“She’s very Southern,” understates her guitar player, Ken Wynn.
In the 1970s, her buddies nicknamed her the “Georgia Songbird,” which since has been shortened to just “Bird.” Kight has spent more than 25 years as a road-tested, old-school ax slinger, vocalist and songwriter, working in the groove between country blues and the Chicago sound. Her voice can veer from crisp, whisky-smooth phrasing to barrelhouse belting, punctuated with the occasional growl, drawing the inevitable comparisons with Bonnie Raitt. It was legend Koko Taylor, though, who was Kight’s mentor and patron until her death in 2009.
“One afternoon I’d been stuck in Atlanta traffic for quite a long time,” she says. “When we started moving again, at a pretty good pace, my phone rang. I knew I shouldn’t answer it, going so fast down the interstate, but it was Koko Taylor! She said she was getting ready to record one of my songs and wanted to make sure she was singing it right, so she started singing to me over the phone.
“When she got through, she said, ‘Is the way I’m singing it OK?’ I answered, ‘Do you know that you could sing ‘My Dog has Fleas’ and I would love it?’ We both laughed, and sure enough, that song landed on her next album. What an incredible honor, to have a song on both of her last two albums.”
Kight is no stranger to accolades. She received the Georgia Music Legend award in 2013, and when she appeared on Garrison Keillor’s “Prairie Home Companion,” its website was assailed by so many hits it had to shut down.
Based in her hometown of Dublin, Kight is touring to promote her latest album and a children’s book. “The Trio Sessions,” which she started in 2019 and then put on hold during the pandemic, was released to cicada-like buzz, debuting in the top 15 on the blues and roots charts and landing on the Top 40 Blues albums of 2021. It also racked up nominations for Best Acoustic Album by both the Blues Foundation and Blues Blast Magazine among other honors.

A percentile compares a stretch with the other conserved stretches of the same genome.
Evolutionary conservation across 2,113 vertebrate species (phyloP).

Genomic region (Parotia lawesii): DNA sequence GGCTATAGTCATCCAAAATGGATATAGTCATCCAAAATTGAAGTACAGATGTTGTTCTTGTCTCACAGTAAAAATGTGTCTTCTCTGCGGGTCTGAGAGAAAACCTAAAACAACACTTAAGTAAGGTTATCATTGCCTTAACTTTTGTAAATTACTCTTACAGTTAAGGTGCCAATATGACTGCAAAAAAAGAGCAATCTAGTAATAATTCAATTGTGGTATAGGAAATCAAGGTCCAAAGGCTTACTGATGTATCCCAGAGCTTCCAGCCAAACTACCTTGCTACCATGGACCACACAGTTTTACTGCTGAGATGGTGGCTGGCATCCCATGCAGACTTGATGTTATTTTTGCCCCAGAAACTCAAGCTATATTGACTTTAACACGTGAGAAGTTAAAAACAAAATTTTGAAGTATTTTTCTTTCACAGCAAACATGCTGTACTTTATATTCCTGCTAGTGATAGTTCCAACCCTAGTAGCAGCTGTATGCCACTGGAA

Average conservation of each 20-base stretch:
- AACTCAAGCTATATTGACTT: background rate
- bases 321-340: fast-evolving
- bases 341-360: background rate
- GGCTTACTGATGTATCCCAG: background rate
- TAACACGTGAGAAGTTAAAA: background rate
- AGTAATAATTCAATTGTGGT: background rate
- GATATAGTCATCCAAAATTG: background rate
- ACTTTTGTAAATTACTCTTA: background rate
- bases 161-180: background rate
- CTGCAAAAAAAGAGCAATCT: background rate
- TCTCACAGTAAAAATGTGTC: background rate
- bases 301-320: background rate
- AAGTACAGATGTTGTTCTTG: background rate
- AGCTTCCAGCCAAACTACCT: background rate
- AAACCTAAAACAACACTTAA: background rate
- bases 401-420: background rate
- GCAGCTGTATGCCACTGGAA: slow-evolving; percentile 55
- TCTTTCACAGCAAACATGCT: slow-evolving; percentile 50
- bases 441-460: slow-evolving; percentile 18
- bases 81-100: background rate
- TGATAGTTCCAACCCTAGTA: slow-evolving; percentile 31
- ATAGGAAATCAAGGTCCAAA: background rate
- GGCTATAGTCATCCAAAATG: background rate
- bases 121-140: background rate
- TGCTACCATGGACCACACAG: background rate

“She is honest and true and completely unique,” says blues critic Donald Wilcock, who has followed her since the 1990s. “Willie Dixon, a majordomo, said the blues is truth, and no one better defines its truth than EG.”
For “The Trio Sessions,” her ninth album, Kight and “the boys,” as she affectionately calls Wynn and longtime drummer Gary Porter, sat in a circle in the same room instead of in isolated recording stations.
“When we’re sitting near each other, we feel more connected and feed off of each other in the moment,” she says. “We’ve played together so long that we can read one another and feel where the other one is going. Collaborating is as natural as breathing. I believe it comes off as more of a ‘live’ feel.’”
The resulting harmonies showcase the band’s easy, sibling-like chemistry.
“The way EG is on stage” — warm, folksy, earthy — “is the way she is 24/7,” says Porter, whom Kight has, for some reason known only to her, nicknamed “Spoog.” “There’s nothing put-on with her. She’s as real as they come.”
The album features mostly originals, including one she co-wrote with Johnny Neel of the Allman Brothers Band. If these songs have a through-line, it is the traditional blues lament of rocky relationships: the trouble with a “hard-headed man”; the sweet freedom of leaving a toxic union; and the metaphorical vow never to touch a hot stove again. (Fans have started to holler requests for the “stove song.”) She also covers some standards: “Evil” by Willie Dixon; Robert Johnson’s “Come on in my Kitchen”; and Leonard Cohen’s “Hallelujah.”
Standing 5-foot-4, Eugenia Gail Kight, with feathered hair and a no-bull tomboy vibe, is a compact dynamo born in a year she’d rather not disclose. She has never taken formal music lessons, but she grew up steeped in her family’s tuneful influences, and, as is the case with most Southern arts, antics in church played a role early on.